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It's been established that police in the US have pretty broad discretion in terms of being permitted to lie. If you ask an on-duty police officer if something is legal, can they lie about that?

I know there is a previous question that asked "Can the police lie about whether I am compelled to do something?" but I am asking "Can the police lie about whether I am permitted to do something?"

For example, say you're visiting a state where you're unfamiliar with local laws, and by some strange coincidence there is someone giving marijuana samples, but there is also a police officer nearby. If you ask the officer, "Is it legal to have small amounts of marijuana here?" could the officer say "It's fine. Go for it!" but then arrest you anyway?

Note, I do not use marijuana. That just seemed like the clearest example of something where laws vary greatly from state to state.

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  • Are you asking whether the police officer could be found criminally or civilly liable for lying to you? Or do you want to know whether the officer's lie could be used successfully in your defense? – phoog Nov 27 '20 at 20:42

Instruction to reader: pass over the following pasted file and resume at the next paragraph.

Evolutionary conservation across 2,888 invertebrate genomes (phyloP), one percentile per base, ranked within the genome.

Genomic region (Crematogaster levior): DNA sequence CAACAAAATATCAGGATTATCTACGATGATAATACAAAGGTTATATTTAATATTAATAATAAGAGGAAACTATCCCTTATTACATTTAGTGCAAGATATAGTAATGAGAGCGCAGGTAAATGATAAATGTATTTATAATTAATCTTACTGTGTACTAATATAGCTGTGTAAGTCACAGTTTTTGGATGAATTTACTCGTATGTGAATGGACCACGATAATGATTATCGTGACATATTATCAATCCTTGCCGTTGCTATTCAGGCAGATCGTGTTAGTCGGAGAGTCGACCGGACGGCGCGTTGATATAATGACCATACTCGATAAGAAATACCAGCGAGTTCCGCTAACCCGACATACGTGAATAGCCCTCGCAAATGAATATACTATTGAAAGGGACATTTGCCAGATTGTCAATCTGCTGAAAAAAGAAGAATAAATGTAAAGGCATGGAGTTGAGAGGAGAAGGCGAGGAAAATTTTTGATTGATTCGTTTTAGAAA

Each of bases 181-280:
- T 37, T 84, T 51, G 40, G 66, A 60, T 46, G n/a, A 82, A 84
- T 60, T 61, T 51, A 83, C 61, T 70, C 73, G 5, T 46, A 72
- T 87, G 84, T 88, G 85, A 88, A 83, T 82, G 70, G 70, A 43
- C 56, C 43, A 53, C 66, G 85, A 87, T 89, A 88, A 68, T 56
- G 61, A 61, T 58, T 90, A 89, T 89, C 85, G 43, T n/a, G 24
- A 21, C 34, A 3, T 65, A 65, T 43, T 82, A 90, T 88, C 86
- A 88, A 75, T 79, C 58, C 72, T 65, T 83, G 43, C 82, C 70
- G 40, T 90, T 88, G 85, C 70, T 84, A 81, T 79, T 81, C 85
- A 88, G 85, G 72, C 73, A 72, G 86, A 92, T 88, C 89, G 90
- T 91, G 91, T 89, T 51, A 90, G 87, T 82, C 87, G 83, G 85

• I'm asking if it could be used in your defense. – SegNerd Nov 27 '20 at 20:46
  • There is a fairly recent SCOTUS case (maybe two to five years ago) on a closely point, involving a traffic violation related to the state of repair of a vehicle that a cop misinterpreted. I don't have time to dig it up right now. – ohwilleke Jan 21 at 19:53
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There is no clear rule on this matter, but there is a reasonable prospect for using an entrapment defense in this case, when deliberate deception is employed.

There are two tests for entrapment: the subjective test and the objective test. The former focuses on the defendant's state of mind: whether the defendant is predisposed to commit the crime without law enforcement pressure. The latter is where the officer uses tactics that would induce a reasonable, law-abiding person to commit the crime.

It depends in part whether the jurisdiction recognizes one of these defenses. An example of objective entrapment: "A reasonable, law-abiding person could be tempted into committing prostitution for a substantial sum of money like $10,000." Similarly, applicable to this question: A reasonable, law-abiding person could be tempted to undertake a pleasurable action having been assured that the action is actually legal.

Where the subjective test applies: The fact of asking about the legality of an action is evidence that the defendant was not predisposed to commit the crime.

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